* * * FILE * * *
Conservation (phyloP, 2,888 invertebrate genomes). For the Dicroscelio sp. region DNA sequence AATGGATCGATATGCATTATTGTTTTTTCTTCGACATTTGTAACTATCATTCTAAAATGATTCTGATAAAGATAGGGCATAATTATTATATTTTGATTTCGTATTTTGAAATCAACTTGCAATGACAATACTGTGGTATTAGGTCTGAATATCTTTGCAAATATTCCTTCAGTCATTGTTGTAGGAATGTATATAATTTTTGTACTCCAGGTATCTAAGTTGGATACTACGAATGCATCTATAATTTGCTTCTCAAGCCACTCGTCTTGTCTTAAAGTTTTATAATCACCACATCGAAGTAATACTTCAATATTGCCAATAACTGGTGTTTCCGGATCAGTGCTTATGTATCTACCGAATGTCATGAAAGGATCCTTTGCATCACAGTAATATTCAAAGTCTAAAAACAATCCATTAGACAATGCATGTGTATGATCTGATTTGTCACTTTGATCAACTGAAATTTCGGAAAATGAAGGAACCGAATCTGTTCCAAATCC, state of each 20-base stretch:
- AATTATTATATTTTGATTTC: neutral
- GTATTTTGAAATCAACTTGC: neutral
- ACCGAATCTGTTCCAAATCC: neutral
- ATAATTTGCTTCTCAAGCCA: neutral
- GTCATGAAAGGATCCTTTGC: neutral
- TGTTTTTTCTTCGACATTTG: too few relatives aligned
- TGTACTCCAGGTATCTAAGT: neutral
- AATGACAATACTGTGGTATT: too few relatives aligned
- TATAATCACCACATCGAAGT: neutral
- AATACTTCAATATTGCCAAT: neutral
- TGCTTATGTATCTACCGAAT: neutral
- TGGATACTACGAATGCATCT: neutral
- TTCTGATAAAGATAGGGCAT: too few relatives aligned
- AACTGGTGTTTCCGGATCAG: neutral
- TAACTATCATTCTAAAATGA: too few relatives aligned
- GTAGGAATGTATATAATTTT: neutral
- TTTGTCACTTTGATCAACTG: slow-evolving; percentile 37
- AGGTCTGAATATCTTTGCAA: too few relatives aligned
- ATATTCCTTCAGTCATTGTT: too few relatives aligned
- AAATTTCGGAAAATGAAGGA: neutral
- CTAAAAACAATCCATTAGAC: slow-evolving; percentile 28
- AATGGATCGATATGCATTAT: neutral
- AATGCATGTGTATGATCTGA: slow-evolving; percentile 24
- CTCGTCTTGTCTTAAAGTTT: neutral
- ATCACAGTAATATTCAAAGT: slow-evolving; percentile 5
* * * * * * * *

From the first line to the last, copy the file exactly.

Conservation (phyloP, 2,888 invertebrate genomes). For the Dicroscelio sp. region DNA sequence AATGGATCGATATGCATTATTGTTTTTTCTTCGACATTTGTAACTATCATTCTAAAATGATTCTGATAAAGATAGGGCATAATTATTATATTTTGATTTCGTATTTTGAAATCAACTTGCAATGACAATACTGTGGTATTAGGTCTGAATATCTTTGCAAATATTCCTTCAGTCATTGTTGTAGGAATGTATATAATTTTTGTACTCCAGGTATCTAAGTTGGATACTACGAATGCATCTATAATTTGCTTCTCAAGCCACTCGTCTTGTCTTAAAGTTTTATAATCACCACATCGAAGTAATACTTCAATATTGCCAATAACTGGTGTTTCCGGATCAGTGCTTATGTATCTACCGAATGTCATGAAAGGATCCTTTGCATCACAGTAATATTCAAAGTCTAAAAACAATCCATTAGACAATGCATGTGTATGATCTGATTTGTCACTTTGATCAACTGAAATTTCGGAAAATGAAGGAACCGAATCTGTTCCAAATCC, state of each 20-base stretch:
- AATTATTATATTTTGATTTC: neutral
- GTATTTTGAAATCAACTTGC: neutral
- ACCGAATCTGTTCCAAATCC: neutral
- ATAATTTGCTTCTCAAGCCA: neutral
- GTCATGAAAGGATCCTTTGC: neutral
- TGTTTTTTCTTCGACATTTG: too few relatives aligned
- TGTACTCCAGGTATCTAAGT: neutral
- AATGACAATACTGTGGTATT: too few relatives aligned
- TATAATCACCACATCGAAGT: neutral
- AATACTTCAATATTGCCAAT: neutral
- TGCTTATGTATCTACCGAAT: neutral
- TGGATACTACGAATGCATCT: neutral
- TTCTGATAAAGATAGGGCAT: too few relatives aligned
- AACTGGTGTTTCCGGATCAG: neutral
- TAACTATCATTCTAAAATGA: too few relatives aligned
- GTAGGAATGTATATAATTTT: neutral
- TTTGTCACTTTGATCAACTG: slow-evolving; percentile 37
- AGGTCTGAATATCTTTGCAA: too few relatives aligned
- ATATTCCTTCAGTCATTGTT: too few relatives aligned
- AAATTTCGGAAAATGAAGGA: neutral
- CTAAAAACAATCCATTAGAC: slow-evolving; percentile 28
- AATGGATCGATATGCATTAT: neutral
- AATGCATGTGTATGATCTGA: slow-evolving; percentile 24
- CTCGTCTTGTCTTAAAGTTT: neutral
- ATCACAGTAATATTCAAAGT: slow-evolving; percentile 5